Khan’s Bargain Ltd. is my favourite shop in Peckham. It’s hard to know where to start with telling you about it but I think Khan puts it rather nicely with the hilarious tag line ‘walk in and see the variety’. This is not a joke. There’s a lot of stuff in that shop, much of it in random order and some of it, well…put it this way, I didn’t even have the nerve to set foot in the back aisles until my fourth or fifth visit.
The front of shop is stacked pretty much like any on Rye Lane; you’ll find the usual out of season pumpkin and tomatoes, plenty of sugar cane and of course yams, yams and more yams. What Khan’s does best though is monstrous bunches of herbs; mild Turkish peppers; melons; chillies; citrus fruits; curry leaves and those little cucumbers which are great for making Sichuan cucumber salads and the Ottolenghi recipe at the end of this post. You’ll also find packages of garlic, onions and ginger for 50p a pop. A bargain even if the onions do always contain, without fail, one rotten specimen.
Once you’ve selected your vegetables, I do think this is the best vantage point for appreciating what is undoubtedly the largest amount of strip lighting I’ve seen in one room outside of a Dan Flavin exhibition. Not quite the same skilled arrangement but much more on the comedy value side of things. The photo above shows the tip of the iceberg.
Once inside you’ll find that if Khan’s sells something, you can bet your bitter melon they sell a fair few different types of it and this is what makes me giggle. Pickles for example, take up an entire side of one aisle, including part of the floor. As a pickle enthusiast, I’m in heaven. Pickled garlic, cucumbers, limes, mushrooms and even tomatoes come in giant-friendly tubs. The garlic I see myself eating; the unidentifiable rainbow chippings described as ‘classic vegetable medley’ not so much.
The beany/grainy/flour section is nothing less than overwhelming. Lentils, pulses and grains in their whole and pounded form stacked before you like some kind of dusty desert coloured monster from The Mummy. Cow peas; moth beans; gungo peas; soya beans; red mullet beans; Nigerian brown beans; hominy grits; yam flour; bean flour and ground rice, which is even available in 10kg bags.
The spice selection (find them in the ‘luggage and pet food aisle’) has never let me down. Dried limes, Irish moss, dried round chillies and sugar coated fennel seeds. Need a 1.5kg bag of cassia bark? Khan’s have got one, I’ve seen it.
I think you’re starting to get the idea – Khan’s takes a comprehensive approach to stocking an item. One type of Bombay Mix is enough? Never – let’s have ten. One brand of palm oil? One blend of jerk seasoning? One type of er, plastic animal? No, no, no.
But I’m touching on the brilliant madness of the place before I’ve finished telling you about the stuff you might actually want to buy. There’s a rather useful cookery section where I recently bought a tava, which turned out some decent chapattis and will be turning out some parathas later this week. Four quid – bargain. There’s a dried fruit and nut section which I frequent (along with Persepolis) to buy those chewy little Iranian dried figs that are so addictive, plus dried coconut halves and date syrup. From the canned section I buy fairly normal stuff like tahini and coconut milk but always flirt with the idea of the hugely tempting ‘strained foul’ which I’ve been informed by many on Twitter is strained broad beans and a popular Middle Eastern breakfast dish. I’m not sure this canned version is a good place to start…although at 69p – bargain.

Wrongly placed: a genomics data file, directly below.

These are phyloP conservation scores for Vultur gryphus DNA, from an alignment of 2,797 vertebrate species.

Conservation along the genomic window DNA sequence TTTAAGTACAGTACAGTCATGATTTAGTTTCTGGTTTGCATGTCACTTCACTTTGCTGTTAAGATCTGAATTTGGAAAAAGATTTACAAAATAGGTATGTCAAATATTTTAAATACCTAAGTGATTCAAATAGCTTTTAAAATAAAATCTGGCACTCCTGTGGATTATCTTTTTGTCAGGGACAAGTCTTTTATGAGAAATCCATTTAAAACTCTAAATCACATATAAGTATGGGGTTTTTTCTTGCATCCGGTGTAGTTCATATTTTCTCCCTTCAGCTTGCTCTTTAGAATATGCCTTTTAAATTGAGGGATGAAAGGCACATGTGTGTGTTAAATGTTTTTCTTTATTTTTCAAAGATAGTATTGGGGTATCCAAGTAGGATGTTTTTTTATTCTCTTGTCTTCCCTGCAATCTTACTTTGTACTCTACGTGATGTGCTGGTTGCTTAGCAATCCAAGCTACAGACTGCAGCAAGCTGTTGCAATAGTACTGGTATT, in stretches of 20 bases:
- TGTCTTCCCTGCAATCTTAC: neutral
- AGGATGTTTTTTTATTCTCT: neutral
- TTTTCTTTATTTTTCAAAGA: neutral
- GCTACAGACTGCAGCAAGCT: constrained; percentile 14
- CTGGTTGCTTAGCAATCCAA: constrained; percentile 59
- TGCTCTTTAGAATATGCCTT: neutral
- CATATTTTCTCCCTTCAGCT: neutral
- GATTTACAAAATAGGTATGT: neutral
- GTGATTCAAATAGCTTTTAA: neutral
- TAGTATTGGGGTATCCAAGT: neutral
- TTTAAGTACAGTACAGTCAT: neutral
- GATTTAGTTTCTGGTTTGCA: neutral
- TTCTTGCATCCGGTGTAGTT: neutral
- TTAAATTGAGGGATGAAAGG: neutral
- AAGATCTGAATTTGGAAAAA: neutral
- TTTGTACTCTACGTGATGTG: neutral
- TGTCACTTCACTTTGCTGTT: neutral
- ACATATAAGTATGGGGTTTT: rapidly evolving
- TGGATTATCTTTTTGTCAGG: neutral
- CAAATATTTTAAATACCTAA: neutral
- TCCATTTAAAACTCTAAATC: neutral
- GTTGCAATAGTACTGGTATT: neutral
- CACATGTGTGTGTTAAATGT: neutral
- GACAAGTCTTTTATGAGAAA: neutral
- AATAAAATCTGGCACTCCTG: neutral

The further you go towards the back of the shop, the further things descend into chaos. The ‘party aisle’ for example, is filled with socks. Random strings of tinsel dangle bunches of fake flowers from the ceiling; a corner section is given over to rugs; stock is strewn all over the floor as they constantly rearrange and refill.
For a while, I did wonder if venturing ‘out back’ would lead me to a gateway into some sort of Peckham Narnia; a strange, magical land where Khan is King and drives his chariot of variety down a great river of yams. I was rather disappointed to find just a selection (a large one, naturally) of brushes, plastic laundry baskets and a tower of Super Malt, which appears to be holding up part of the ceiling.
I love Khan’s for many reasons; one is that I can usually track down hard to find ingredients – particularly pulses and spices – another is that everything is really cheap. The food police will be onto me soon I expect; most of the produce has air miles – I know this – but at least I’m supporting a local business.
What I really love about the place though is the way it brings a smile to my face so often. It has a ramshackle charm and a strange serenity about it, which I suspect comes from a kind of strip-light induced stupor. From the bustling front claiming its territory on Rye Lane to the shambles out back it is always, to me at least (and perhaps only to me), fascinating and utterly charming.
Ottolenghi’s Cucumber and Poppy Seed Salad (from ‘Ottolenghi, The Cookbook’)
6 small, Middle Eastern cucumbers (about 500g)
2 mild red chillies, thinly sliced
60ml white wine vinegar
3 tablespoons roughly chopped coriander
125ml sunflower oil
2 tablespoons poppy seeds
2 tablespoons caster sugar
salt and pepper
Trim the ends off the cucumbers and slice them at an angle into 1cm thick pieces that are 3-4 cms long. Then you just mix everything together, massaging the flavours into the cukes. Adjust the amounts of sugar and salt to your taste. Ottolenghi says this should be sharp and sweet, “almost like a pickle.”